In 2018, then-Bisman manager Carmen Hoffner said the ups and downs the cooperative had with local venders had began to turn around and that it was working to promote its local food by informing its customers about where its products were produced and who produced them.

Since then, the cooperative has tried more initiatives to make it financially solvent, the cooperative said on its website.

The initiatives included reducing prices in 2020 so it would better compete with natural food stores and, in 2021, working with Columinate, a consultant that specializes in food cooperatives, to develop a plan for sustainability.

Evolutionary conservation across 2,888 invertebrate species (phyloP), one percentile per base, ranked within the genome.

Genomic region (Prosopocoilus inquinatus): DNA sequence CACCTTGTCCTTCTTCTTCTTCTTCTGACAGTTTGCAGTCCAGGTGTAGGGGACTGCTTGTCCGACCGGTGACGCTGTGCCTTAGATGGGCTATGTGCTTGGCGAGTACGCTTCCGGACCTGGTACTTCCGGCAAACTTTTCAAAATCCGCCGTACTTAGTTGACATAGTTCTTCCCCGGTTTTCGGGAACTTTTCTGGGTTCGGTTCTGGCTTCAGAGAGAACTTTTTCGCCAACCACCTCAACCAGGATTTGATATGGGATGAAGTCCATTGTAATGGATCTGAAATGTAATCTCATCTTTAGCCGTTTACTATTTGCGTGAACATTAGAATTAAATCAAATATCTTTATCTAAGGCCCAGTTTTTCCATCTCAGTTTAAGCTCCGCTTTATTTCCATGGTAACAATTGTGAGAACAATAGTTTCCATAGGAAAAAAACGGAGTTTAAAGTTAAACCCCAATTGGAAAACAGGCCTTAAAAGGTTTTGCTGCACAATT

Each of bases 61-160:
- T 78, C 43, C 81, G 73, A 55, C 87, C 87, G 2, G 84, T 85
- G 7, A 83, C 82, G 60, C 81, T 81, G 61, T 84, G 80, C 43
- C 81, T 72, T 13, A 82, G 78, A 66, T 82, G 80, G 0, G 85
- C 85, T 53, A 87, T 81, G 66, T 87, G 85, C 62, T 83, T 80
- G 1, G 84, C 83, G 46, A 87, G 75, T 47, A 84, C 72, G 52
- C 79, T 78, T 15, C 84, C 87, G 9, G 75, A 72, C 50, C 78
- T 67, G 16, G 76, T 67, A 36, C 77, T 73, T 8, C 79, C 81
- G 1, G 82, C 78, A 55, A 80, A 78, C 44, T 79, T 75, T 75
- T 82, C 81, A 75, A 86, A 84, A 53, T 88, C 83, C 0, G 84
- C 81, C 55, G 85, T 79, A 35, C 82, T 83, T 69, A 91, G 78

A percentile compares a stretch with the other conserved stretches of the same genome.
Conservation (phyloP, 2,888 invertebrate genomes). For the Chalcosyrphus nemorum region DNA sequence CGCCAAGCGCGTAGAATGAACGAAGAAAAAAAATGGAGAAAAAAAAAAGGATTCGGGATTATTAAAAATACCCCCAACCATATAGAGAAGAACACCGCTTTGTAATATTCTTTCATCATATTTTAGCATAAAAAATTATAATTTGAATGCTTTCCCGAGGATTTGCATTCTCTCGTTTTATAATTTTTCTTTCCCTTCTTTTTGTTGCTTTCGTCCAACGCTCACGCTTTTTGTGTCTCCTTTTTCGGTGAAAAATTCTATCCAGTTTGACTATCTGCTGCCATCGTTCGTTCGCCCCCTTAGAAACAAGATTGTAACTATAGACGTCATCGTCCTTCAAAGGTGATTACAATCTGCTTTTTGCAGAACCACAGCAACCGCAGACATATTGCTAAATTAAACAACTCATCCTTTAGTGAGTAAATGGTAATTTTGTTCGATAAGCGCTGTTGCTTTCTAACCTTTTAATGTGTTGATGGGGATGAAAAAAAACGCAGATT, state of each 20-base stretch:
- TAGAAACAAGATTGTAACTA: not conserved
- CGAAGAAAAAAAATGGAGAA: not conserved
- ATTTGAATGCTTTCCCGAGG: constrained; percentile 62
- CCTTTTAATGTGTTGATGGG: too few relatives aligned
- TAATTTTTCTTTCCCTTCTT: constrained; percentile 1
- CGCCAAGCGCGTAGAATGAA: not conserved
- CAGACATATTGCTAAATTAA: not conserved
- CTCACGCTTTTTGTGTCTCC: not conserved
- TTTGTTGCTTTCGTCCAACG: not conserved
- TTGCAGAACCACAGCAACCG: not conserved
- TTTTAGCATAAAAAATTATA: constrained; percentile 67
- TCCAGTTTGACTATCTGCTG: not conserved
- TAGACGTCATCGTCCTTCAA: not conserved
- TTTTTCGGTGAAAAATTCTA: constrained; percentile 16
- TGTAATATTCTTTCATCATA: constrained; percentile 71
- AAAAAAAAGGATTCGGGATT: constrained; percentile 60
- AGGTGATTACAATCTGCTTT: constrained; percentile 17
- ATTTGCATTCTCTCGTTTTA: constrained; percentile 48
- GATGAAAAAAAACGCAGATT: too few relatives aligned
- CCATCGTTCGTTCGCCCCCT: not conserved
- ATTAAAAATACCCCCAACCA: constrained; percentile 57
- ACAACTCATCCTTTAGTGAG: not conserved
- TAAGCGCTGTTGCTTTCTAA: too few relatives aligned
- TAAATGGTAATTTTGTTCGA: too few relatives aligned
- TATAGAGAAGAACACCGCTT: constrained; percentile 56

The co-op’s board in 2022 submitted an application to join National Co+Op Grocers , which was declined because there were several parameters for sustainability that Bisman Community Food Co-op would have had to accept to be considered, the cooperative said in a question and answer section of its website. Before the national group declined to accept Bisman Community Food Co-op, a GM report posted to the website in August noted that, "NCG stated that they were very surprised that the co-op was still open after 6 years of fiscal struggles. Their recommendations are listed at the end of this report and would require a large influx of funds." Benefits of membership in National Co+Op Grocers would have included affording the cooperative ability to buy products at lower prices.